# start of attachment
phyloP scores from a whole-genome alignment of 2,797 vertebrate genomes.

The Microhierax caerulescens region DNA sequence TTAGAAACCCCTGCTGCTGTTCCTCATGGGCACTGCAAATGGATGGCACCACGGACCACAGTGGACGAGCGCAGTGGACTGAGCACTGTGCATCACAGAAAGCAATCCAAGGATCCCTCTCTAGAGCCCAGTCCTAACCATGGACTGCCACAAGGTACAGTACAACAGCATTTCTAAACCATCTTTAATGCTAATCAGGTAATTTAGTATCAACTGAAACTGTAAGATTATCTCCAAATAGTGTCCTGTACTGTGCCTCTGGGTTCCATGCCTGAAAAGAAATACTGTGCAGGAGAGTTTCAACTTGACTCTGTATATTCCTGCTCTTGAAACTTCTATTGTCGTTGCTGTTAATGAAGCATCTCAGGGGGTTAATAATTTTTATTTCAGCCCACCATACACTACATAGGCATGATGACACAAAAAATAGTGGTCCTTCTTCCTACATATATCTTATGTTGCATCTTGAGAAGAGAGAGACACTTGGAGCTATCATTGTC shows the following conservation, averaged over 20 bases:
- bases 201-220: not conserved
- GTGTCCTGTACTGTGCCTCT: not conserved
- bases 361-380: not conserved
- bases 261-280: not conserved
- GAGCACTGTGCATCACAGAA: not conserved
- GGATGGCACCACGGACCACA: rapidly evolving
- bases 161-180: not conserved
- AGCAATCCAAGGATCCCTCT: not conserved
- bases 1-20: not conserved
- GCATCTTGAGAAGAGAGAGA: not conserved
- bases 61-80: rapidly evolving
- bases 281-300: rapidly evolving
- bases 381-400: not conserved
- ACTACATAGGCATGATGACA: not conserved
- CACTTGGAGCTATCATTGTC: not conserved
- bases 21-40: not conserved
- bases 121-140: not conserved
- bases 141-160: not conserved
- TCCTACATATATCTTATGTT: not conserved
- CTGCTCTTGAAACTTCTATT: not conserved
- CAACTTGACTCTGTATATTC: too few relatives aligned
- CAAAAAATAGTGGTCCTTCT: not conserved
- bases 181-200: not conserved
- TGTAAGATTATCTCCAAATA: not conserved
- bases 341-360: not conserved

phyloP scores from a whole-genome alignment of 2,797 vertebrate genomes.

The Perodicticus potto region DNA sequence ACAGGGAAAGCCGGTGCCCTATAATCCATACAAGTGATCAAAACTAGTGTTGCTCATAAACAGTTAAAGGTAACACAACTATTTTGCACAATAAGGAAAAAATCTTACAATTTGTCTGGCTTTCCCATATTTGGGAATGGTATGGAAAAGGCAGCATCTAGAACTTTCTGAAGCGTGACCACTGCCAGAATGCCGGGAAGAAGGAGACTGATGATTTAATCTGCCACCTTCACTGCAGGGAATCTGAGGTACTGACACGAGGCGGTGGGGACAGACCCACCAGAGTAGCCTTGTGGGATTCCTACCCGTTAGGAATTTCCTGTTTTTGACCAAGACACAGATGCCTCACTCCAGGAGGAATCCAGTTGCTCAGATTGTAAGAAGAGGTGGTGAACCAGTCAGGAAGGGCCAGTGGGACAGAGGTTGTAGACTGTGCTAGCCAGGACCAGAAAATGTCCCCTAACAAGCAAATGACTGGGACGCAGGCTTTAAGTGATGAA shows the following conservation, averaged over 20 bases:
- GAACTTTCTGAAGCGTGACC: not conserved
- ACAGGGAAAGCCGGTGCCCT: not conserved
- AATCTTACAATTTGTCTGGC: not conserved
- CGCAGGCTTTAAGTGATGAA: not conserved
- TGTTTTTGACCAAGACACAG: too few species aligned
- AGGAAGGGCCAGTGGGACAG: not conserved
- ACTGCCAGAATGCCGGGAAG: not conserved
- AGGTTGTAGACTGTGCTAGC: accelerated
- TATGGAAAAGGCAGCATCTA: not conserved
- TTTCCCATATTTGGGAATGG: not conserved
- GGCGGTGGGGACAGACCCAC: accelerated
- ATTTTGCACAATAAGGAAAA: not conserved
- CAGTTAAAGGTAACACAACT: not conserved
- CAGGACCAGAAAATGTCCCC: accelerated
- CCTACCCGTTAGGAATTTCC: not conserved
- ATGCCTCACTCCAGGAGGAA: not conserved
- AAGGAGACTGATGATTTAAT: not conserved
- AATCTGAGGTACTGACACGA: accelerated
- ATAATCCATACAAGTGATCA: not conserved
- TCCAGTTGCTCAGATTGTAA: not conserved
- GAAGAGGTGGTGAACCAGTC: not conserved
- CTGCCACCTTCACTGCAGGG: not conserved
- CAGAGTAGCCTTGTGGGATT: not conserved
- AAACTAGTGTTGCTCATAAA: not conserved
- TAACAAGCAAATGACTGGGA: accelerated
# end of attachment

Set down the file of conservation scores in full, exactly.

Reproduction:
phyloP scores from a whole-genome alignment of 2,797 vertebrate genomes.

The Microhierax caerulescens region DNA sequence TTAGAAACCCCTGCTGCTGTTCCTCATGGGCACTGCAAATGGATGGCACCACGGACCACAGTGGACGAGCGCAGTGGACTGAGCACTGTGCATCACAGAAAGCAATCCAAGGATCCCTCTCTAGAGCCCAGTCCTAACCATGGACTGCCACAAGGTACAGTACAACAGCATTTCTAAACCATCTTTAATGCTAATCAGGTAATTTAGTATCAACTGAAACTGTAAGATTATCTCCAAATAGTGTCCTGTACTGTGCCTCTGGGTTCCATGCCTGAAAAGAAATACTGTGCAGGAGAGTTTCAACTTGACTCTGTATATTCCTGCTCTTGAAACTTCTATTGTCGTTGCTGTTAATGAAGCATCTCAGGGGGTTAATAATTTTTATTTCAGCCCACCATACACTACATAGGCATGATGACACAAAAAATAGTGGTCCTTCTTCCTACATATATCTTATGTTGCATCTTGAGAAGAGAGAGACACTTGGAGCTATCATTGTC shows the following conservation, averaged over 20 bases:
- bases 201-220: not conserved
- GTGTCCTGTACTGTGCCTCT: not conserved
- bases 361-380: not conserved
- bases 261-280: not conserved
- GAGCACTGTGCATCACAGAA: not conserved
- GGATGGCACCACGGACCACA: rapidly evolving
- bases 161-180: not conserved
- AGCAATCCAAGGATCCCTCT: not conserved
- bases 1-20: not conserved
- GCATCTTGAGAAGAGAGAGA: not conserved
- bases 61-80: rapidly evolving
- bases 281-300: rapidly evolving
- bases 381-400: not conserved
- ACTACATAGGCATGATGACA: not conserved
- CACTTGGAGCTATCATTGTC: not conserved
- bases 21-40: not conserved
- bases 121-140: not conserved
- bases 141-160: not conserved
- TCCTACATATATCTTATGTT: not conserved
- CTGCTCTTGAAACTTCTATT: not conserved
- CAACTTGACTCTGTATATTC: too few relatives aligned
- CAAAAAATAGTGGTCCTTCT: not conserved
- bases 181-200: not conserved
- TGTAAGATTATCTCCAAATA: not conserved
- bases 341-360: not conserved

phyloP scores from a whole-genome alignment of 2,797 vertebrate genomes.

The Perodicticus potto region DNA sequence ACAGGGAAAGCCGGTGCCCTATAATCCATACAAGTGATCAAAACTAGTGTTGCTCATAAACAGTTAAAGGTAACACAACTATTTTGCACAATAAGGAAAAAATCTTACAATTTGTCTGGCTTTCCCATATTTGGGAATGGTATGGAAAAGGCAGCATCTAGAACTTTCTGAAGCGTGACCACTGCCAGAATGCCGGGAAGAAGGAGACTGATGATTTAATCTGCCACCTTCACTGCAGGGAATCTGAGGTACTGACACGAGGCGGTGGGGACAGACCCACCAGAGTAGCCTTGTGGGATTCCTACCCGTTAGGAATTTCCTGTTTTTGACCAAGACACAGATGCCTCACTCCAGGAGGAATCCAGTTGCTCAGATTGTAAGAAGAGGTGGTGAACCAGTCAGGAAGGGCCAGTGGGACAGAGGTTGTAGACTGTGCTAGCCAGGACCAGAAAATGTCCCCTAACAAGCAAATGACTGGGACGCAGGCTTTAAGTGATGAA shows the following conservation, averaged over 20 bases:
- GAACTTTCTGAAGCGTGACC: not conserved
- ACAGGGAAAGCCGGTGCCCT: not conserved
- AATCTTACAATTTGTCTGGC: not conserved
- CGCAGGCTTTAAGTGATGAA: not conserved
- TGTTTTTGACCAAGACACAG: too few species aligned
- AGGAAGGGCCAGTGGGACAG: not conserved
- ACTGCCAGAATGCCGGGAAG: not conserved
- AGGTTGTAGACTGTGCTAGC: accelerated
- TATGGAAAAGGCAGCATCTA: not conserved
- TTTCCCATATTTGGGAATGG: not conserved
- GGCGGTGGGGACAGACCCAC: accelerated
- ATTTTGCACAATAAGGAAAA: not conserved
- CAGTTAAAGGTAACACAACT: not conserved
- CAGGACCAGAAAATGTCCCC: accelerated
- CCTACCCGTTAGGAATTTCC: not conserved
- ATGCCTCACTCCAGGAGGAA: not conserved
- AAGGAGACTGATGATTTAAT: not conserved
- AATCTGAGGTACTGACACGA: accelerated
- ATAATCCATACAAGTGATCA: not conserved
- TCCAGTTGCTCAGATTGTAA: not conserved
- GAAGAGGTGGTGAACCAGTC: not conserved
- CTGCCACCTTCACTGCAGGG: not conserved
- CAGAGTAGCCTTGTGGGATT: not conserved
- AAACTAGTGTTGCTCATAAA: not conserved
- TAACAAGCAAATGACTGGGA: accelerated